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Mercosur: At the Mercy of Other Markets

6 MINS READSep 13, 2016 | 09:15 GMT
Economic Unions Series: Mercosur (Display)
(Stratfor)
Summary

Editor's Note: This is the second installment of a seven-part series examining how the world's regional economic blocs are faring as the largest of them — the European Union — continues to fragment.

The Common Market of the South, better known by its Spanish acronym Mercosur, emerged in the early 1990s as a small bloc with a big goal: to ease the movement of people and goods throughout South America. The continent's leaders hoped that by bringing together South America's biggest economies, Brazil and Argentina, they could someday unite the entire Southern Cone. Much like France and Germany in the European Union, Brazil and Argentina have led their bloc since its inception, albeit unequally. (Because the Brazilian economy is notably larger than Argentina's, Brasilia has far greater clout within Mercosur than Buenos Aires.) By comparison, the economies of Mercosur's three remaining members — Venezuela, Uruguay and Paraguay — are too small or too specialized to claim much influence over the bloc's decision-making.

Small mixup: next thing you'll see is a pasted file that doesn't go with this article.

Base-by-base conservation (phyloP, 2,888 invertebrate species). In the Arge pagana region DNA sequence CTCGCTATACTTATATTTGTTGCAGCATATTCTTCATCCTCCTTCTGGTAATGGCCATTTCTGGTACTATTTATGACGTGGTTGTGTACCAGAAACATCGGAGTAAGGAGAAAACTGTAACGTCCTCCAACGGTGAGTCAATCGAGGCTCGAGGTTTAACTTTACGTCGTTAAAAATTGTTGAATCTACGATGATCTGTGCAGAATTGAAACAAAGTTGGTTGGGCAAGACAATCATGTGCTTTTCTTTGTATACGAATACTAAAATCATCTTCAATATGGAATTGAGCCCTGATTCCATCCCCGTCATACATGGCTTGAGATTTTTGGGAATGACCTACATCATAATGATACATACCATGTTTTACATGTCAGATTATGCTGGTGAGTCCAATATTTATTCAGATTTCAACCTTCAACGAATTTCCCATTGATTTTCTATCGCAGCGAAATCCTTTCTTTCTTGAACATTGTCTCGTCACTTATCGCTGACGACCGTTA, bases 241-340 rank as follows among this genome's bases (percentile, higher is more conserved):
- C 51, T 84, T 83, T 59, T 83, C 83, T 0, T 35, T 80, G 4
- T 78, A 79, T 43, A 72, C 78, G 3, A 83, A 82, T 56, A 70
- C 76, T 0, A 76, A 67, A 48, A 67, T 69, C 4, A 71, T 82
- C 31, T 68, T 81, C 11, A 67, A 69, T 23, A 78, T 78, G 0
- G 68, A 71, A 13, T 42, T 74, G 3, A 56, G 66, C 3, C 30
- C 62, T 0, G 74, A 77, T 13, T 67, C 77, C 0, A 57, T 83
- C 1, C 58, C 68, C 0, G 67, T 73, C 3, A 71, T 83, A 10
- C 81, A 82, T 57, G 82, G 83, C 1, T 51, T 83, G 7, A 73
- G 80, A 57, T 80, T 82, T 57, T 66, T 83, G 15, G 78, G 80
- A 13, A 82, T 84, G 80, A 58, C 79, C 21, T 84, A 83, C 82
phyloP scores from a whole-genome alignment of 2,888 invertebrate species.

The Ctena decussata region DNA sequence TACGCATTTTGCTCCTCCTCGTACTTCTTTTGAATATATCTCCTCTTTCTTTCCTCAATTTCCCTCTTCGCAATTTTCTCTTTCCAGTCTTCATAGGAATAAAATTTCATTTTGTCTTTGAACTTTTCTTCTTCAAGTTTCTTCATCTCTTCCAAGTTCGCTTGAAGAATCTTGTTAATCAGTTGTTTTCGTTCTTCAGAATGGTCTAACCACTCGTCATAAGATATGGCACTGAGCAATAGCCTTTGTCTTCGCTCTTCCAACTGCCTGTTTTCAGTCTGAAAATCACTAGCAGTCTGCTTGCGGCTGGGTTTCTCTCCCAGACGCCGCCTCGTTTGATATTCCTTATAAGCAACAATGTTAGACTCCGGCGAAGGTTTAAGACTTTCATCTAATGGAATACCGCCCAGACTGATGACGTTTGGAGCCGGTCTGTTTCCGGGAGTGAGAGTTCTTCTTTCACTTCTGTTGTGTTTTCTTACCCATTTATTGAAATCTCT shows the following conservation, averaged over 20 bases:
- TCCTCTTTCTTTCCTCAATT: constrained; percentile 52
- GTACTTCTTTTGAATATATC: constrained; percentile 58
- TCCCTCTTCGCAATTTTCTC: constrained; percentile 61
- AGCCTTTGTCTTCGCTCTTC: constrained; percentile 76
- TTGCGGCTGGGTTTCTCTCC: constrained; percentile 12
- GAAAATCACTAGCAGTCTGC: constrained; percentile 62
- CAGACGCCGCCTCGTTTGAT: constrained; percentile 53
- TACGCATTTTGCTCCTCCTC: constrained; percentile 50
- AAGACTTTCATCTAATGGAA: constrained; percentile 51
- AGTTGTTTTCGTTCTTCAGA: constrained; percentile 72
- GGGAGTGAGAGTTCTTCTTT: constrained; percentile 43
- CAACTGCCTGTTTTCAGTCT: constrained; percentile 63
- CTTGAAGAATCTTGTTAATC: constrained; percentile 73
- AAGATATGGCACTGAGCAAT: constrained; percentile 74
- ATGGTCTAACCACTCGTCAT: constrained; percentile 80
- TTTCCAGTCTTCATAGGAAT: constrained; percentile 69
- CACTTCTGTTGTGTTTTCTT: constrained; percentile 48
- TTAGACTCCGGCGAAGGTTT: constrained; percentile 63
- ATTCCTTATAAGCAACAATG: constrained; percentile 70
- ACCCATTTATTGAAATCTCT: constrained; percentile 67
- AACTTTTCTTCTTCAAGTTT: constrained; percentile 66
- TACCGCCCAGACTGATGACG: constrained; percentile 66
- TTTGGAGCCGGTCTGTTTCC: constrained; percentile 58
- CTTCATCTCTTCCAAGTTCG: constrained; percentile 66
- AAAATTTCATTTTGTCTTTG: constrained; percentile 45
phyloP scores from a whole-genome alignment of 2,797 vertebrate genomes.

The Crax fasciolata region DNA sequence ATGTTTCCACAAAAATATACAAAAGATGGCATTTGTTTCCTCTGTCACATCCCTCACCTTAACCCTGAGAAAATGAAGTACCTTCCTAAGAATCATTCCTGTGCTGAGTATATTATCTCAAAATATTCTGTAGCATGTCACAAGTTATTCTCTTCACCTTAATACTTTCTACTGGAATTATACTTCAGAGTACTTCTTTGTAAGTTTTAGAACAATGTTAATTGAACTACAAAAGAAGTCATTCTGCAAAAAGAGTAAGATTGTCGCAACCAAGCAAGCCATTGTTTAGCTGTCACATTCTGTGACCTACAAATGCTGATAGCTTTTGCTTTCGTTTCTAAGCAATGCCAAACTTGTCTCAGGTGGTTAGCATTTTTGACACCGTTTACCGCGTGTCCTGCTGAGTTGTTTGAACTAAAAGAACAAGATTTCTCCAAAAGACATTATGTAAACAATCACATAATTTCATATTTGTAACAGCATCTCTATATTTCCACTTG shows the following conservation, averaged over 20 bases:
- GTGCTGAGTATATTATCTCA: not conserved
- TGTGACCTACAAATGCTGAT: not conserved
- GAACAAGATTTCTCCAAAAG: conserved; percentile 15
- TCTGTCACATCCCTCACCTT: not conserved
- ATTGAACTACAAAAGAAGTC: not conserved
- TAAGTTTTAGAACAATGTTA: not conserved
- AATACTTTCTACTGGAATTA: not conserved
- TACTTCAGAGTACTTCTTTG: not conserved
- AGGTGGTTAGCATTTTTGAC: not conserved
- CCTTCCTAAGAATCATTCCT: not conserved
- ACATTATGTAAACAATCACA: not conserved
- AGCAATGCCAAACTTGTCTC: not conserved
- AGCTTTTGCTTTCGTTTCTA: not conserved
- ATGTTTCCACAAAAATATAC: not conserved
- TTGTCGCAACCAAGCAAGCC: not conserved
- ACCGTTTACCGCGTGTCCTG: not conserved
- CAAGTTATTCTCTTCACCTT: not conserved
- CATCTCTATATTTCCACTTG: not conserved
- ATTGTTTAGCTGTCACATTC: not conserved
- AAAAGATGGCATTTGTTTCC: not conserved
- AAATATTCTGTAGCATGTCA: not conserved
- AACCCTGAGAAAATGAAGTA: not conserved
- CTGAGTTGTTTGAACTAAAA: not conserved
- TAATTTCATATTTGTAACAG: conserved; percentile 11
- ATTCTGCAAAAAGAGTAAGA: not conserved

Given Brazil and Argentina's advanced economic development relative to their fellow Mercosur members, the distribution of power within the bloc is unlikely to change any time soon. The same cannot be said for Mercosur's policies. With demand from the bloc's largest buyers stagnating or declining, Mercosur members are pushing to open the traditionally protectionist trade union to new markets. But doing so would also risk inciting protests as local industries unaccustomed to external competition struggle to adapt, a pill few South American governments are eager to swallow. Even so, Mercosur will continue to mull the idea of liberalizing its policies in the coming decade, leaving the bloc's fate to fluctuations in commodity prices and regional trade in the meantime.

Mercosur owes much of its design to South America's geography and the economic opportunities that arose from it. The sheer size of Brazil, for example, guaranteed it a prominent spot among the continent's economies, while terrain favorable to agriculture enabled Argentina to become an important part of international trade routes. Uruguay, located at the mouth of the Rio de la Plata, similarly used its trade advantages to industrialize rapidly. Yet to the north, landlocked Paraguay developed more slowly, hampered as it was by its landscape and inaccessibility.